This Week in Immigration
Immigration reform is an undertaking of such importance that it should transcend partisanship. That was the fundamental message of the business and religious leaders who gathered together yesterday at a press conference organized by the National Immigration Forum. The press conference was part of a campaign called Forging a New Consensus on Immigrants andAmerica, which describes itself as “a growing and diverse constituency of conservative, moderate and progressive leaders that is determined to go beyond the rhetoric and find common ground for practical solutions.” The event comes on the heels of an announcement late last week by Thomas Donohue, President of the U.S. Chamber of Commerce, that a broad coalition of business, labor, religious, law enforcement, and ethnic organizations has coalesced around the cause of immigration reform.
Out of Legal Options, Alabama Files Petition at Supreme Court
Nearly five months ago, a federal appeals court inAtlanta issued a set of opinions that invalidated numerous provisions of Alabama HB 56, the most pernicious state immigration law in the country. AfterAlabama asked the full court to reconsider its rulings, the active judges unanimously rejected its request. Out of other legal options, the state filed a petition with the Supreme Court on Wednesday seeking to revive some (though not all) of the invalidated provisions. While the odds remain small that the Justices will take up the case, granting the petition could set up another legal showdown similar to the case over Arizona SB 1070.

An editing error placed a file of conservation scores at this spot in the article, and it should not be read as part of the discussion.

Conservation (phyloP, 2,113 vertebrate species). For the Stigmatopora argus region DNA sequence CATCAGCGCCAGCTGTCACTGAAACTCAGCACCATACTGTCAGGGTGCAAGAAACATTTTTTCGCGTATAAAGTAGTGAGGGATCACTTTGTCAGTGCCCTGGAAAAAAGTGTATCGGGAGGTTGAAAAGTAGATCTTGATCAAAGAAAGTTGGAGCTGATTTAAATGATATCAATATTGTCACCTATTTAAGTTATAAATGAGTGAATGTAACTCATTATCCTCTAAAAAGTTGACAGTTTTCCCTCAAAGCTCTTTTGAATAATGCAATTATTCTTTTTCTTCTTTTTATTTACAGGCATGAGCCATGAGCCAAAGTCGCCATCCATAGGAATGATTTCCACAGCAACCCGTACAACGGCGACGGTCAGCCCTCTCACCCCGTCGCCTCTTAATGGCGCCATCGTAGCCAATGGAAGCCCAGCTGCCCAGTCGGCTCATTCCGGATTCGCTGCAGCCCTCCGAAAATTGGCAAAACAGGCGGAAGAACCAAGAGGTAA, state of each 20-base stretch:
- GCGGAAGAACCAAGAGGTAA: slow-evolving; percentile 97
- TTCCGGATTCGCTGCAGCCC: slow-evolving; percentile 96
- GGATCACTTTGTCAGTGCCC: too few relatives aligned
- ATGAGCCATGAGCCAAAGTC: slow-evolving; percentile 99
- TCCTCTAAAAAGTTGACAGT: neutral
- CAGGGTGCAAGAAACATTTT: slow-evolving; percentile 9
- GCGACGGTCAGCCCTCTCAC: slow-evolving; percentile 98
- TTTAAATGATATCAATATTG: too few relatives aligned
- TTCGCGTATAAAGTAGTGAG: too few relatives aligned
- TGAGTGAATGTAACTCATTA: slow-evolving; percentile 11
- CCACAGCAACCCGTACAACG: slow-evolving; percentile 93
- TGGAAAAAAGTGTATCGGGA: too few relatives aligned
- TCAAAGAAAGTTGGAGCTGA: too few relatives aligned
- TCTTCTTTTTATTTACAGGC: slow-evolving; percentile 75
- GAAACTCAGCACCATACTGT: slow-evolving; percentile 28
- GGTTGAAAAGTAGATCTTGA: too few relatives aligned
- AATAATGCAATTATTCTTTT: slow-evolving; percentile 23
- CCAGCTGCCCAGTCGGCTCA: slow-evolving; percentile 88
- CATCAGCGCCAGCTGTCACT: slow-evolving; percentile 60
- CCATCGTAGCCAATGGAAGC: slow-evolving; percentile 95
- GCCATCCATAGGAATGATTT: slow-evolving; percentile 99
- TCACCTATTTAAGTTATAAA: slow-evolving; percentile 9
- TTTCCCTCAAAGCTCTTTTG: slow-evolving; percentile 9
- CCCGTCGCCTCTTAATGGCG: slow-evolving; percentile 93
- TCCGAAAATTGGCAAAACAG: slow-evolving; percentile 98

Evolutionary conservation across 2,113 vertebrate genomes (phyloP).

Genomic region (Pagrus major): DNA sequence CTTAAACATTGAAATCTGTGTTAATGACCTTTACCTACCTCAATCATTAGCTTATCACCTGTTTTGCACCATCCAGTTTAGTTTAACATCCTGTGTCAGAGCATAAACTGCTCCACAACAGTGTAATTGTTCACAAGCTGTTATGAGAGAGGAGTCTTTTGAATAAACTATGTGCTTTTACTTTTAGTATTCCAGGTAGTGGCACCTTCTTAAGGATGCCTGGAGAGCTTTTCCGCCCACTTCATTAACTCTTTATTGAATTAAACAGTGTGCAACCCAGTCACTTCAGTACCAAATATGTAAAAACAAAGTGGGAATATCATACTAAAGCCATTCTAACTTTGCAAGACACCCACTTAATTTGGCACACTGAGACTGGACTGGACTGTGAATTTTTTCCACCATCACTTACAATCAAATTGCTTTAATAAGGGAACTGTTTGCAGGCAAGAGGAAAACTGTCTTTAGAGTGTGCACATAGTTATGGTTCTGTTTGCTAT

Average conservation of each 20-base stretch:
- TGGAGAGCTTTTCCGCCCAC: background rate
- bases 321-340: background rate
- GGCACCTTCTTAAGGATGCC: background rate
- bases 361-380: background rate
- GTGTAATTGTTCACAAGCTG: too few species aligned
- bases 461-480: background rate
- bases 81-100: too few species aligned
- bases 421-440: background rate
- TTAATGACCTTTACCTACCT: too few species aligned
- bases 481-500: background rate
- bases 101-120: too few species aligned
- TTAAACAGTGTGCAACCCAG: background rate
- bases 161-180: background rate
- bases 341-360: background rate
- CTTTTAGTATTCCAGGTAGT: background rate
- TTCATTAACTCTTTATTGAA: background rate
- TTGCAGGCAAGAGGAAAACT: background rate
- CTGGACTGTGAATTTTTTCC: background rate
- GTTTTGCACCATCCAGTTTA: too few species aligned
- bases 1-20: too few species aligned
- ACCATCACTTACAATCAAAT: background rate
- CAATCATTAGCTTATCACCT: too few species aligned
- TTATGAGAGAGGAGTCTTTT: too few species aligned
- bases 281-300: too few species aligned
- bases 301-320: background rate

A Clash of Conservatives in Kansas
Anti-tax crusader Grover Norquist came toTopeka this week to serve as a counterweight to Kansas Secretary of State Kris Kobach in the national debate over immigration reform. Norquist, the president of Americans for Tax Reform, is best known for persuading congressional Republicans to sign his anti-tax pledge. However, he is also an opponent of restrictive and punitive immigration policies. Kobach, on the other hand, has used his perch as Kansas Secretary of State to travel the country touting the evils of unauthorized immigration and drafting various and sundry state laws that crack down on anyone who looks like an unauthorized immigrant.
Immigrants Add Billions to the Arkansas Economy
The economic contributions of immigrants are apparent at the national level and in states around the country. Take the case ofArkansas. In a series of three reports from the Winthrop Rockefeller Foundation, researchers at the Migration Policy Institute,University ofArkansas, and Kenan Institute of Private Enterprise at theUniversity ofNorth Carolina tally up the myriad contributions of immigrants inArkansas and balance that with an accounting of their fiscal “costs.” The bottom line is impressive.
Momentum on Immigration Reform Continues to Build
News stories continue to highlight the growing likelihood that immigration reform will play a prominent role in Congress this spring. According to an article in Sunday’s New York Times, both the White House and Congress are deeply engaged in immigration reform legislation, with a bipartisan group of Senators working methodically through tough issues like enforcement and legalization. While the details remain under wraps, there is growing optimism that immigration may become the issue on which both parties can truly find common ground.